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This article is taken from PN Review 122, Volume 24 Number 6, July - August 1998.

Burin and Brush: Elizabeth Bishop's Poetry and Painting David C. Ward

Elizabeth Bishop was notoriously finicky when it came to writing her poems. Most of them were a long time in the making and she frequently worked over lines for years before even circulating, let alone publishing, them. Bishop's great friend Robert Lowell wrote in exasperated admiration, 'Do/ you still hang your words in air, ten years / unfinished.' Some poems took even longer. Bishop worked on 'The Moose' for over twenty-five years from its initial sketching out to completion; even then Bishop probably only finished it because she had committed herself to reading it at Harvard's Phi Beta Kappa ceremony in 1972. Yet 'hating' that public version, Bishop continued to revise 'The Moose' for its publication in The New Yorker and when the poem was collected three years later in Geography III she had made more changes from the first 'final' version given at Harvard. 'The Moose' is an extreme but not untypical example of Bishop's craft. James Merrill, 'adoring' some new poems, chided Bishop affectionately, 'How can you not write at least one a month, for all our sakes?' But Bishop didn't change her ways. She wrote slowly, published infrequently and her total output is small for a major writer.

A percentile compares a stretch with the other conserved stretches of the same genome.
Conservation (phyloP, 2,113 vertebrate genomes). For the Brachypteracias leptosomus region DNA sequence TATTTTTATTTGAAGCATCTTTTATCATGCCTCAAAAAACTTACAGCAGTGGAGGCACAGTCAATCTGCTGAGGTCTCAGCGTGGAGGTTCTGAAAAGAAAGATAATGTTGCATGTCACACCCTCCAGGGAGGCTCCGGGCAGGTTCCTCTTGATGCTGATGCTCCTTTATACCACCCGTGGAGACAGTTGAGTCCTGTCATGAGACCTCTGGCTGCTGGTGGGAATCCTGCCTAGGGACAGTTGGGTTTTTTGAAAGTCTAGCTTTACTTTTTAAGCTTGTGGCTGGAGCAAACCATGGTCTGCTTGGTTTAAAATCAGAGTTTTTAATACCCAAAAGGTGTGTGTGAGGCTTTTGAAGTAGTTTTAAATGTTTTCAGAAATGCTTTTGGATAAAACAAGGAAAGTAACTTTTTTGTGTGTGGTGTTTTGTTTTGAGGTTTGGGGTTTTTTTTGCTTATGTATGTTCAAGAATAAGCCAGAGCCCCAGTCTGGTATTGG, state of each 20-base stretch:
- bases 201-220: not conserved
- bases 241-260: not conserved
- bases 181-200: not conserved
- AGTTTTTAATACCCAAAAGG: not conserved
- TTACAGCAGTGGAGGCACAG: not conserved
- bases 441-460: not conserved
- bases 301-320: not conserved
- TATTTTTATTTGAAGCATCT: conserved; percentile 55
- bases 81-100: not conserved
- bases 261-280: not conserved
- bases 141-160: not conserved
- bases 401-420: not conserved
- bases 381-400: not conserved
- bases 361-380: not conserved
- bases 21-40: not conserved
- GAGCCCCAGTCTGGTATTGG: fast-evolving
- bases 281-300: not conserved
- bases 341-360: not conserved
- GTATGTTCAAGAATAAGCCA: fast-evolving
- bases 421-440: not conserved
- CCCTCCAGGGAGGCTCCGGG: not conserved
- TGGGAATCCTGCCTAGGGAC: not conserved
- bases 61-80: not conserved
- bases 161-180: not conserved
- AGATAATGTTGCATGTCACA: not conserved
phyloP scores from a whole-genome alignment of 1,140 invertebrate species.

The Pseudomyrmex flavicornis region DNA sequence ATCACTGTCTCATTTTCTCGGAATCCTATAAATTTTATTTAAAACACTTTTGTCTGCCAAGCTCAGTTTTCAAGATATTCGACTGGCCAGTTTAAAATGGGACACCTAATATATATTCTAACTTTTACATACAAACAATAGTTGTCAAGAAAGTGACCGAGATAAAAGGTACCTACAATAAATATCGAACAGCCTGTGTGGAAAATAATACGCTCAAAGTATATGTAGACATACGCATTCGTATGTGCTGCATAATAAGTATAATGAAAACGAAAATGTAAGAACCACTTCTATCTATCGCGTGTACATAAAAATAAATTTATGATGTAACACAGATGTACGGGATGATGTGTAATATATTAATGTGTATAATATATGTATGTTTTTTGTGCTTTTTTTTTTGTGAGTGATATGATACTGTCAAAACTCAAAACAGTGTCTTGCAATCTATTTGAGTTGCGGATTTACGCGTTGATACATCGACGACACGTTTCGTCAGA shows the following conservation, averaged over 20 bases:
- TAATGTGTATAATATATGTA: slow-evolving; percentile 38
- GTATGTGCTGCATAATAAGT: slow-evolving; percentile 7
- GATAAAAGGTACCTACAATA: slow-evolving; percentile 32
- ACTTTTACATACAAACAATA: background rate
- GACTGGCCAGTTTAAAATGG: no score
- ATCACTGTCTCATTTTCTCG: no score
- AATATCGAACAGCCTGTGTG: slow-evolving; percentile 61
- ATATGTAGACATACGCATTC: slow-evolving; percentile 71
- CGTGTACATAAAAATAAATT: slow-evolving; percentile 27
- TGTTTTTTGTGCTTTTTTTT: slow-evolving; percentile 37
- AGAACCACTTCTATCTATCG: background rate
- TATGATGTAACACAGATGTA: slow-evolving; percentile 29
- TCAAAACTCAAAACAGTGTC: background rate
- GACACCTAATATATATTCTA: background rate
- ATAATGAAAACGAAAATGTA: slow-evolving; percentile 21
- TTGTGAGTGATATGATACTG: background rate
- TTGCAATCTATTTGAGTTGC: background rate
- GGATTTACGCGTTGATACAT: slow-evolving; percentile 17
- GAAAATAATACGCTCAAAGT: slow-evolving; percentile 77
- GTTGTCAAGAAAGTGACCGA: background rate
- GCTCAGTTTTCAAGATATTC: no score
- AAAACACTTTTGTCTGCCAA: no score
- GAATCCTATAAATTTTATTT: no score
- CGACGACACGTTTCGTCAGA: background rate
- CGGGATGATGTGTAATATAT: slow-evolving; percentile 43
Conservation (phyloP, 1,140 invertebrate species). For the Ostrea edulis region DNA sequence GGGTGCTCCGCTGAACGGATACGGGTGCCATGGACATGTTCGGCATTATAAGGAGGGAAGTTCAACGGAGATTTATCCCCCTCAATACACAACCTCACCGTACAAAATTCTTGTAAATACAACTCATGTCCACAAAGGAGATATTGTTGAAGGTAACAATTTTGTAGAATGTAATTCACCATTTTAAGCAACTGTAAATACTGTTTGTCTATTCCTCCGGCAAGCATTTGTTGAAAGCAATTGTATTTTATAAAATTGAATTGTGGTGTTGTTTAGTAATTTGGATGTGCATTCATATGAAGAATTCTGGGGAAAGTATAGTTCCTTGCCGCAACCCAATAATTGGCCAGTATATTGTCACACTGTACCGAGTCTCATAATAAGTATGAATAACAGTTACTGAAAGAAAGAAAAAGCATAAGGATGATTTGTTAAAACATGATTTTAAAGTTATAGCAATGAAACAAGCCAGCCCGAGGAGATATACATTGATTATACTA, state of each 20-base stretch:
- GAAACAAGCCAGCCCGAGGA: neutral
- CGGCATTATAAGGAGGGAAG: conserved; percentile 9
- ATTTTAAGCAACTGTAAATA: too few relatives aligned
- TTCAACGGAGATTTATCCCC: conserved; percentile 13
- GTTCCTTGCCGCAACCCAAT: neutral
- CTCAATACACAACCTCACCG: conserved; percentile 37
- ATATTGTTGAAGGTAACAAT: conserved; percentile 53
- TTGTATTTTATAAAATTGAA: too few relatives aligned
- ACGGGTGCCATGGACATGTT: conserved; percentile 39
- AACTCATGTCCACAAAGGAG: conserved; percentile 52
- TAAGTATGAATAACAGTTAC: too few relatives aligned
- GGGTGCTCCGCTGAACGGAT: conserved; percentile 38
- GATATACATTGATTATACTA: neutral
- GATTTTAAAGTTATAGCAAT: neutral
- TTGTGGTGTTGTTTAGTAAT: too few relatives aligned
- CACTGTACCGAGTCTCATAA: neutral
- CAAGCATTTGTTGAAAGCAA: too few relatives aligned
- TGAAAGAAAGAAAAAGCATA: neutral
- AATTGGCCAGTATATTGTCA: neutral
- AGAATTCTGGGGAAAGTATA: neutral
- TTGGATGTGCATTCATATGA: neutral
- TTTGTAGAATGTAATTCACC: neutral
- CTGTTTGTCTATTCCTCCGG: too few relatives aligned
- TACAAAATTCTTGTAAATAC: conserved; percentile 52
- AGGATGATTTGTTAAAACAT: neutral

Didn't change or couldn't change? This is an unanswerable, presumptuous question given the quality of Bishop's work. But it's not irrelevant to ask it when considering Bishop's biography, poetry, and the paintings collected in Exchanging Hats. Hyper-perfectionism (Bishop was also extremely demanding of her editors and ...

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